You can start with a clean slate, by welcoming change and honing your focus.
If you're a diehard fan of a team, you can -- at least temporarily -- put aside your school or franchise's embarrassing loss and hope that the future is aplenty in wins.
However, if this aforementioned team happens to be the USC Trojans football team, none of this really applies to you.
Because this team's focus, motivation and talent right now is good enough to play in a BCS championship game. Thus, the last thing you'd want is change.
You're relishing the number sevens staying put. You're thrilled about the longtime commits, and the possibility of bringing even higher-rated recruits. And you are absolutely excited that this program has "unfinished business" on their minds.
Despite the encouraging path these Trojans are now on, that's not to say the program should stay exactly the same in 2012 as it did in 2011.
Obviously the current team is plus a bowl game and minus two pivotal linemen in Nick Perry and Matt Kalil. But the cardinal and gold still have a few things to resolve in 2012 before they can hold that crystal ball in 2013.
First, they need a solid defensive backs coach to round out their already top-notch coaching staff. Kiffin needs (or, I suppose, Pat Haden would be the man) to hire an NFL-caliber coach that can fit right into their system and shape up USC's secondary to be less Pac-12ish and more SEC-like.
Second, the school (and coaching staff) should push each individual to their maximum in terms of awards next season. While Kiffin may have used individual accolades to pump up certain players before games or throughout a game week, the university itself did not do enough to push Robert Woods' Bilenitkoff race or a Heisman campaign for Matt Barkley didn't come until it was too late.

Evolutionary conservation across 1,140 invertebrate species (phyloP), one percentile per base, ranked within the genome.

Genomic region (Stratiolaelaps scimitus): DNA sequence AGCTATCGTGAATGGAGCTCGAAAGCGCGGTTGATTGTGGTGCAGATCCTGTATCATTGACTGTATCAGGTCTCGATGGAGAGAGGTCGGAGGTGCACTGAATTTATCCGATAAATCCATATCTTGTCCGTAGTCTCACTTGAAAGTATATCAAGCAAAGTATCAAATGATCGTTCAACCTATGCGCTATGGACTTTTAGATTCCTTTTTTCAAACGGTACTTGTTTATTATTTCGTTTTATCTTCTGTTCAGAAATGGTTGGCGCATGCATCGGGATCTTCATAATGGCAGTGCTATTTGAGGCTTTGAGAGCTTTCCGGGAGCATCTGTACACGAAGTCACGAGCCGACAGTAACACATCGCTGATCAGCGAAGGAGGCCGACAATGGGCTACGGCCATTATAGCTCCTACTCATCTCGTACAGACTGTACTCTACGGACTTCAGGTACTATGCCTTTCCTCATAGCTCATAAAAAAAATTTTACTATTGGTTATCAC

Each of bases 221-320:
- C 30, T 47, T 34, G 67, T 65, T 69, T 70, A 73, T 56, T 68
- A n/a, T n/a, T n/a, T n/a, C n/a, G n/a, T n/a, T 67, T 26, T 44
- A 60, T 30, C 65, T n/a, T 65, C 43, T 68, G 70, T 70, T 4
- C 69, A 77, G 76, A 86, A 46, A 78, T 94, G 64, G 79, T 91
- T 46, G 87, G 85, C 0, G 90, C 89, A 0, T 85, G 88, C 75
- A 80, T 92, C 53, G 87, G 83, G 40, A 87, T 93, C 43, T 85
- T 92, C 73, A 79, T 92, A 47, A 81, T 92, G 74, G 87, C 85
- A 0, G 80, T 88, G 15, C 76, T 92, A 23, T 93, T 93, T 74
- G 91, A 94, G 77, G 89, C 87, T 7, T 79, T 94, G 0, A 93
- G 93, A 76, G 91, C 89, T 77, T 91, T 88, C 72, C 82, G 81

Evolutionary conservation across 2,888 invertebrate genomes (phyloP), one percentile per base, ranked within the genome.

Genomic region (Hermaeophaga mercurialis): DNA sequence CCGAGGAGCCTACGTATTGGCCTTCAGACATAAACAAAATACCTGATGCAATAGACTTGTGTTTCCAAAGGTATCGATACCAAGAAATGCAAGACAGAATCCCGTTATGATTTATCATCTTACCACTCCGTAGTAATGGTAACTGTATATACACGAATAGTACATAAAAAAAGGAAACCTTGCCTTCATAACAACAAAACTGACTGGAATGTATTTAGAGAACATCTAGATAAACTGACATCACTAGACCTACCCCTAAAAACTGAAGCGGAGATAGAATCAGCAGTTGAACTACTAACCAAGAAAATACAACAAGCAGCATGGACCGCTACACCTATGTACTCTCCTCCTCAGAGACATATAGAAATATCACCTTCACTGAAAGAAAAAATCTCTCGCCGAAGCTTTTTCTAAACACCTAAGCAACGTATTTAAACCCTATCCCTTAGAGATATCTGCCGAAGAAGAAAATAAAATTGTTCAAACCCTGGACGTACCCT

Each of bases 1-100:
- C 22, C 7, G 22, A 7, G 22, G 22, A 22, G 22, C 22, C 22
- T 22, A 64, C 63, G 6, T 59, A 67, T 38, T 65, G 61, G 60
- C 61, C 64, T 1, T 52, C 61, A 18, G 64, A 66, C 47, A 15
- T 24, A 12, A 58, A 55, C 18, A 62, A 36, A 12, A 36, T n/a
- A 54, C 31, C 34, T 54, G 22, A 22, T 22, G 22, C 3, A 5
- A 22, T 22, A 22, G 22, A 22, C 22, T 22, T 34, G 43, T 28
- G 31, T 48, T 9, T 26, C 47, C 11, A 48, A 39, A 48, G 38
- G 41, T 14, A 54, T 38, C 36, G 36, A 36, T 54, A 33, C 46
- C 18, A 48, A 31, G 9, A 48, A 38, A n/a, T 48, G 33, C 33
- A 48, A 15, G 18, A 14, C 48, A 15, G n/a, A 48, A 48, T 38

And third, Kiffin needs to develop a better trust in his players this time around. By constantly rotating at a spot or saying he's not happy with the skill at a position is great to increase competition, but isn't exactly a confidence builder. Players came up to me a number of times in the season saying they weren't sure Kiffin liked them. You could say the particular athlete needs to toughen up, or instead, Kiffin could just inform the players as to where he stood with them as a situation arises.
When I had coaches, I particularly enjoyed constructive criticism. But more than anything, I enjoyed the feedback. I've been around sports enough, and as a member of the media we are often left out until the very end so I know that being left in the dark can often leave you feeling lost. Players won't likely play to the best of their ability if they're confused.
Everything else for these Trojans --- the collective mentality, the talent, the lineup (for the most part) –-- needn't be tampered with.
Players are charged up. Many are looking forward to spring ball with a renewed energy I didn't see a year ago. And this team is genuinely a cohesive unit, more so than at any time since The Transition.
While other teams around the country are rebuilding, these Trojans just need to stay consistent and make a few minor adjustments in the coming year.
And then by this time next year, they won't be hoping to be the nation's best, they will be.